I mean, they are! … No shade to Twitch… Ah! Well…” Valkyrae said on stream before interrupting herself to note that she was not being paid by YouTube to make her comments. 

See what others are saying: (Engadget) (BBC) (Gamerant)

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The Entirety of Twitch Has Been Leaked Online, Including How Much Top Creators Earn

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The data dump, which could be useful for some of Twitch’s biggest competitors, could signify one of the most encompassing platform leaks ever.


Massive Collection of Data Leaked 

Twitch’s full source code was uploaded to 4chan Wednesday morning after it was obtained by hackers.

Among the 125 GB of stolen data is information revealing that Amazon, which owns Twitch, has at least partially developed plans for a cloud-based gaming library. That library, codenamed Vapor, would directly compete with the massively popular library known as Steam.

With Amazon being the all-encompassing giant that it is, it’s not too surprising that it would try to develop a Steam rival, but it’s eyecatching news nonetheless considering how much the release of Vapor could shake up the market.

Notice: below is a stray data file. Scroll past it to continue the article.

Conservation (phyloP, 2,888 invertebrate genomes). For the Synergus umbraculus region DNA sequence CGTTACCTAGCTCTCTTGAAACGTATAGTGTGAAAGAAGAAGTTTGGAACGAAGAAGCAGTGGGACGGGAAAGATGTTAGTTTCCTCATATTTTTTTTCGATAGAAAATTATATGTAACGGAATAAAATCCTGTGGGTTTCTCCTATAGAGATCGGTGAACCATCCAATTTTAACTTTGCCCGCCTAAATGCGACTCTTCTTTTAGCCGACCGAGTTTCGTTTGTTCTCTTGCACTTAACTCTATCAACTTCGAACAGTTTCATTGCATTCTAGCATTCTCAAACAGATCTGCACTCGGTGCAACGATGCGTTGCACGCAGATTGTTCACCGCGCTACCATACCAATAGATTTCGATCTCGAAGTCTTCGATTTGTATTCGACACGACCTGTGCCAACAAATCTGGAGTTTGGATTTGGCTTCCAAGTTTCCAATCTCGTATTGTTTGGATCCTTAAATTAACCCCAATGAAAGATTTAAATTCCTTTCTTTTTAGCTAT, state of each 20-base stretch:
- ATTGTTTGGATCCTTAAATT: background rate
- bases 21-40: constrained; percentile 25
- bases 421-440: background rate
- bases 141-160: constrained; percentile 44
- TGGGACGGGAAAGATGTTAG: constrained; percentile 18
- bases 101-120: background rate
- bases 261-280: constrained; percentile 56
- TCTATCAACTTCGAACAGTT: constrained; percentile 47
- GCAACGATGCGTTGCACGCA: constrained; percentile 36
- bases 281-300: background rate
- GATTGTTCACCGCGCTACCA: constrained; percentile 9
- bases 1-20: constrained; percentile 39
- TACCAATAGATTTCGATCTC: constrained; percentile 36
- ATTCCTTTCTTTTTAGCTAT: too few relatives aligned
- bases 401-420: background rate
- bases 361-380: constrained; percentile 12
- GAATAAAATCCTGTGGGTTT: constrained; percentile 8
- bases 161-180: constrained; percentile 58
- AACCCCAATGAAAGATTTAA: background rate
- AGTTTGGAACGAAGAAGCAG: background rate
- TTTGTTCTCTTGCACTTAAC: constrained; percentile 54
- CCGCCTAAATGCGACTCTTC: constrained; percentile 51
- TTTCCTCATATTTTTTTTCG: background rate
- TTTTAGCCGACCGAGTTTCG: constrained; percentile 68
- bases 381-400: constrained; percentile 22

The leaked data also showcased exactly how much Twitch has paid its creators, including the platform’s top accounts, such as the group CriticalRole, as well as steamers xQcOW, Tfue, Ludwig, Moistcr1tikal, Shroud, HasanAbi, Sykkuno, Pokimane, Ninja, and Amouranth.

These figures only represent payouts directly from Twitch. Each creator mentioned has made additional money through donations, sponsorships, and other off-platform ventures. Sill, the information could be massively useful for competitors like YouTube Gaming, which is shelling out big bucks to ink deals with creators. 

Data related to Twitch’s internal security tools, as well as code related to software development kits and its use of Amazon Web Services, was also released with the hack. In fact, so much data was made public that it could constitute one of the most encompassing platform dumps ever.

Creators Respond